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When I was in India late last year I managed to watch a documentary on National Geographic about how a woman and her husband had been kidnapped in the Philippines and taken into the jungle for a year as hostages under violently harsh conditions. The most revelatory and humbling part of the documentary was when she identified a part of herself in the actions of her persecutors. She admitted that she could not feel true disgust for what they were doing as she herself contained the same propensity to do such evil. Their evil was to her, a captive deprived of food, water, sleep, outside contact, etc, a mirror for her own selfishness. John Bunyan, the writer of the landmark novel The Pilgrim’s Progress, three hundred years ago denounced the persecutions by and the hypocrisy of the Church of his time, which had executed or locked away many dissident voices, also wrote Grace abounding to the chief of sinners in which, as the title suggests, he saw himself as most sinful person alive and undeserving of the grace shown to him.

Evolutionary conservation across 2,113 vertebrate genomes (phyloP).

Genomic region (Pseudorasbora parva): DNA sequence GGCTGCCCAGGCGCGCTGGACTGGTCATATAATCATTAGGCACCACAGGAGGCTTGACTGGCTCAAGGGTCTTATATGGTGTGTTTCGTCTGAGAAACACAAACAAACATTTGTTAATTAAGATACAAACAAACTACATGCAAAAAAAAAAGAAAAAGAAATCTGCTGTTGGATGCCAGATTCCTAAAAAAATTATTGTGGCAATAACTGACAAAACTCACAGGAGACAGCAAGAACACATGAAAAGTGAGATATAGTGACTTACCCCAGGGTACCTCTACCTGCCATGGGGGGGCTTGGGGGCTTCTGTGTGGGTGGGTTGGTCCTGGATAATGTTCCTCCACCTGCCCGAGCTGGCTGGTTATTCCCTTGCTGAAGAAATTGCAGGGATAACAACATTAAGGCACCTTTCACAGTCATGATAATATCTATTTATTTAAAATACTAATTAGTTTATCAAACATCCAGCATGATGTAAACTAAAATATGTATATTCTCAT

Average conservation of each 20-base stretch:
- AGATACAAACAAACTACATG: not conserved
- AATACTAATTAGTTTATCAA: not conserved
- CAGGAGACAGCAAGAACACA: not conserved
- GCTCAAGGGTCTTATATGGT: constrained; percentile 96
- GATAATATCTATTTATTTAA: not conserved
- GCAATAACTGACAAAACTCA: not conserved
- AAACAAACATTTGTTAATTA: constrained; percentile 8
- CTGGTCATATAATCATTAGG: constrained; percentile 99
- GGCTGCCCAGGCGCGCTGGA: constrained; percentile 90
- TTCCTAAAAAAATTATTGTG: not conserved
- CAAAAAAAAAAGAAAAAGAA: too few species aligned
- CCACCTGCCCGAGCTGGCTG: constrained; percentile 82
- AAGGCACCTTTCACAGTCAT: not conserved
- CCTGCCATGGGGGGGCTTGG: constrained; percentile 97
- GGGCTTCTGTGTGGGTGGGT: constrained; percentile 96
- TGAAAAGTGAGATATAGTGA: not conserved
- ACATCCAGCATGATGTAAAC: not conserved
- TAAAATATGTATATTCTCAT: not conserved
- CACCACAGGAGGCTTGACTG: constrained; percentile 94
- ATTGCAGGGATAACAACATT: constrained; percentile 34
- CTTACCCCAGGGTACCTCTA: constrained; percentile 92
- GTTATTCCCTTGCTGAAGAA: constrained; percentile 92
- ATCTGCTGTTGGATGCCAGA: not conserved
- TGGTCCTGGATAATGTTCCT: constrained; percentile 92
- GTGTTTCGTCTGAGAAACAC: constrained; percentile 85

Evil is not so much something that is found in differing doses among certain individuals and the dark nooks and crannies of our Neanderthal history, but something that we all have capacity for. If I know that so many people in the world are starving then why am I not living on bread and butter, two or three t-shirts max, fasting twice a week, and giving the rest of my time and money to the alleviation of poverty? If I was a villager at Salem when they had the witch trials, who says I would have spoken against the killings and not condoned them? Or, even if I did speak against them, who says I would have actually done something about them, rather than acknowledging how unfortunate it was for them to actually happen, especially considering I didn’t agree with them? Not I. I am a good person by virtue of my birth. The same argument can be seen in the fact that those who are physically or sexually abused in their youth are more likely to recreate these offences in their adulthood. The evil of individuals has a lot to do with where and when they grow up and who they do that with.